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HCSSiM Workshop day 17

July 21, 2012

This is a continuation of this, where I take notes on my workshop at HCSSiM.

Magic Squares

First Elizabeth Campolongo talked about magic squares. First she exhibited a bunch, including these classic ones which I found here:

Then we noted that flipping or rotating a magic square gives you another one, and also that the trivial magic square with all “1”‘s should also count as a crappy kind of magic square.

Then, for 3-by-3 magic squares, Elizabeth showed that knowing 3 entries (say the lowest row) would give you everything. This is in part because if you add up all four “lines” going through the center, you get the center guy four times and everything else once, or in other words everything once and the center guy three times. But you can also add up all the horizontal lines to get everything once. The first sum is 4C, if C is the sum of any line, and the second sum is 3C, so subtracting we get that C is the the center three times, or the center is just C/3.

This means if you have the bottom row, you can also infer C and thus the center. Then once you have the bottom and the center you can infer the top, and then you can infer the two sides.

After convincing them of this, Elizabeth explained that the set of magic cubes was actually a vector space over the rational numbers, and since we’d exhibited 3 non-collinear ones and since we’d proved we can have at most 3 degrees of freedom for any magic square, we actually had a basis.

Finally, she showed them one of the “all prime magic squares”:

The one with the “17” in the corner of course. She exhibited this as a sum of the basis we had written down. It was very cool.

The game of Set

My man Max Levit then whipped out some Set cards and showed people how to play (most of them already knew). After assigning numbers mod 3 to each of the 4 dimensions, he noted that taking any two cards, you’d be able to define the third card uniquely so that all three form a set. Moreover, that third card is just the negative of the sum of the first two, or in other words the sum of all three cards in a set is the vector (0, 0, 0, 0).

Next Max started talking about how many cards you can have where they don’t form a set. He started in the case where you have only two dimensions (but you’re still working mod 3). There are clearly at most 4, with a short pigeon hole argument, and he exhibited 4 that work.

He moved on to 3 and 4 dimensions and showed you could lay down 9 in 3 and 20 in 4 dimensions without forming a set (picture from here), which one of our students eagerly demonstrated with actual cards:

Finally, Max talked about creating magic squares with sets, tying together his awesome lecture with Elizabeth’s. A magic square of sets is also generated by 3 non-collinear cards, and you get the rest from those three placed anywhere away from a line:

Probability functions on lattices

Josh Vekhter then talked about probability distributions as functions from posets of “event spaces” to the real line.  So if you role a 6-sided die, for example, you can think of the event “it’s a 3, 4, or 6” as being above the event “it’s a 3”. He talked about a lattice as a poset where there’s always an “or” and an “and”, so there’s always a common ancestor and child for any two elements.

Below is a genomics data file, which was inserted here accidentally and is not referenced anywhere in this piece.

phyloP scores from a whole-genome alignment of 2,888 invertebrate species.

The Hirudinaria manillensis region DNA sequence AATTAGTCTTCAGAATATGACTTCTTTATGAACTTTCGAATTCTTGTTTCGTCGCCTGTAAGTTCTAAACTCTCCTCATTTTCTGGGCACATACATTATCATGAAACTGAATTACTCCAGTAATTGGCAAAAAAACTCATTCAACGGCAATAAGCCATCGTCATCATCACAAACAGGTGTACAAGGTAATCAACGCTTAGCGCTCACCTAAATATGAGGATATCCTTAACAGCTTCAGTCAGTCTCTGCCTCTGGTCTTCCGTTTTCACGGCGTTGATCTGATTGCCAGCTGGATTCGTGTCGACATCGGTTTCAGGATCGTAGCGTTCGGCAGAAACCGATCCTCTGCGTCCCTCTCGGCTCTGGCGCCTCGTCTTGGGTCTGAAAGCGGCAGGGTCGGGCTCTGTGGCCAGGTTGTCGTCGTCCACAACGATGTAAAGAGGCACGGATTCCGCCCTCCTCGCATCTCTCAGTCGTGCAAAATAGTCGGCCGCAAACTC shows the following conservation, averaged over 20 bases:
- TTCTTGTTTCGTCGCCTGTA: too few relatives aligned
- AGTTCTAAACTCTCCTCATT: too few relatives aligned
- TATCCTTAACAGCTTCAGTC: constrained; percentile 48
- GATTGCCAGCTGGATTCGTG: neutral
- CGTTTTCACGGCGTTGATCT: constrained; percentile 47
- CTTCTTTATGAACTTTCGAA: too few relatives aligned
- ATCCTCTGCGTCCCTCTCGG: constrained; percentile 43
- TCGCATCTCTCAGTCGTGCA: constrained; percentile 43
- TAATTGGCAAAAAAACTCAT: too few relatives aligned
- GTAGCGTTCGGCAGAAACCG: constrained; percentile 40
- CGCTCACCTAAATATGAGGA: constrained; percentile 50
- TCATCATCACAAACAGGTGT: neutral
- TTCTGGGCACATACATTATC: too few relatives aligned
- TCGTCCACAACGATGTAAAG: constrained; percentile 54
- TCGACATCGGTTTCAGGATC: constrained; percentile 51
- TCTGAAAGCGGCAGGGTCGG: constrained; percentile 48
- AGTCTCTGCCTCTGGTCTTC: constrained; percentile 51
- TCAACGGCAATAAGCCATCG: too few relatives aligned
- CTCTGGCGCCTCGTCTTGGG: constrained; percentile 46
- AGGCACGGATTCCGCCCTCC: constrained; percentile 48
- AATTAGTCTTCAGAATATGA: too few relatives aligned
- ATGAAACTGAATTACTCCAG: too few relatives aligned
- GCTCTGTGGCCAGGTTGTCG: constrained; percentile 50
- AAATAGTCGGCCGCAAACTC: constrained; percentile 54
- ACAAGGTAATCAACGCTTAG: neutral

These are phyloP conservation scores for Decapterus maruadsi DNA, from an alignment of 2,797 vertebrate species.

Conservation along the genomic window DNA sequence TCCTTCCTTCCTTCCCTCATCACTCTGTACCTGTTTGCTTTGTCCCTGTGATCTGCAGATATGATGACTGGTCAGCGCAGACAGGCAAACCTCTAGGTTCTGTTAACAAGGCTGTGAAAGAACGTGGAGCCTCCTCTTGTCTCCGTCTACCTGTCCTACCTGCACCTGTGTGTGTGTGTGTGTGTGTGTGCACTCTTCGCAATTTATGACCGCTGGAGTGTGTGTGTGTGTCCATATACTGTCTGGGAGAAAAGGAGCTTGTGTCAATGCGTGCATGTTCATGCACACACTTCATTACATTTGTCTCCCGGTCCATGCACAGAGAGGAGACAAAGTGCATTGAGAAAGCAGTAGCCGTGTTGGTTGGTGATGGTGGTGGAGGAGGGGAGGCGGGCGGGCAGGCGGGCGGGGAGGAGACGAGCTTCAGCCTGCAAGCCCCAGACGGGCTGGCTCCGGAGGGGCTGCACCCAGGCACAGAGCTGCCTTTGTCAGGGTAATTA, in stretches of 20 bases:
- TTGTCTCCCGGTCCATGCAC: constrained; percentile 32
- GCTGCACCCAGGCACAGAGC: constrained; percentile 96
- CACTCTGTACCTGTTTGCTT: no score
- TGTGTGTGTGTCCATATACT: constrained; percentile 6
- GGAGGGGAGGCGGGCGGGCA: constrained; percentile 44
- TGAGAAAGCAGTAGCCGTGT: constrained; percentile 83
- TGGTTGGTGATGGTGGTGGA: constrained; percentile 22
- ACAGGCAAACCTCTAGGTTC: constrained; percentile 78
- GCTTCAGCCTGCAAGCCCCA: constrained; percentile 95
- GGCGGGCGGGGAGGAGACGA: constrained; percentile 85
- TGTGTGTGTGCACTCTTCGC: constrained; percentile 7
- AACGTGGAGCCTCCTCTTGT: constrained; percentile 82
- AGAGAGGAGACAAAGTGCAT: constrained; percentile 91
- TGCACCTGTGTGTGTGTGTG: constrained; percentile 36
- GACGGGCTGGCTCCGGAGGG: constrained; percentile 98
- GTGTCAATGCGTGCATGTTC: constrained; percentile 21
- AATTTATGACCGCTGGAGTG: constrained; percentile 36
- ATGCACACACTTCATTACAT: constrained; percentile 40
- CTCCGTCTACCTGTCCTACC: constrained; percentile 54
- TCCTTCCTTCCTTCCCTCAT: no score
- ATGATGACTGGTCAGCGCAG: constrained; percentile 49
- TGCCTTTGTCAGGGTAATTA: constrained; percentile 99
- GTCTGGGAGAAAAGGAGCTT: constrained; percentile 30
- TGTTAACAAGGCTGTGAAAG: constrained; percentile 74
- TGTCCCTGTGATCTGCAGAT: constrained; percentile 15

Then he talked about the question of whether that probability function distributes in the way it “should” with respect to “and” and “or”, and explained how it doesn’t in the case of the two slit experiment.

He related this lack of distribution law of the probability function to the concept of the convexity of the space of probability distributions (keeping in mind that we actually have a vector space of possibly probability functions on a given lattice, can we find “pure” probability distributions that always take the values of 0 or 1 and which form a kind of basis for the entire set?).

This is not my expertise and hopefully Josh will fill in some details in the coming days.

King Chicken

I took over here at the end and discussed some beautiful problems related to flocks of chickens and pecking orders, which can be found in this paper. It was particularly poignant for me to talk about this because my first exposure to these problems was my entrance exam to get into this math program in 1987, when I was 14.

Notetaking algorithm

Finally, I proved that the notetaking algorithm we started the workshop with 3 weeks before actually always works. I did this by first remarking that, as long as it really was a function from the people to the numbers, i.e. it never gets stuck in an infinite loop, then it’s a bijection for sure because it has an inverse.

To show you don’t get stuck in an infinite loop, consider it as a directed graph instead of an undirected graph, in which case you put down arrows on all the columns (and all the segments of columns) from the names to the numbers, since you always go down when you’re on a column.

For the pipes between columns, you can actually squint really hard and realize there are two directed arrows there, one from the top left to the lower right and the other from the top right to the lower left. You’ve now replaces the “T” connections with directed arrows, and if you do this to every pipe you’ve removed all of the “T” connections altogether. It now looks like a bowl of yummy spaghetti.

But that means there is no chance to fall into an infinite loop, since that would require a vertex. Note that after doing this you do get lots of spaghetti circles falling out of your diagram.

Categories: math education
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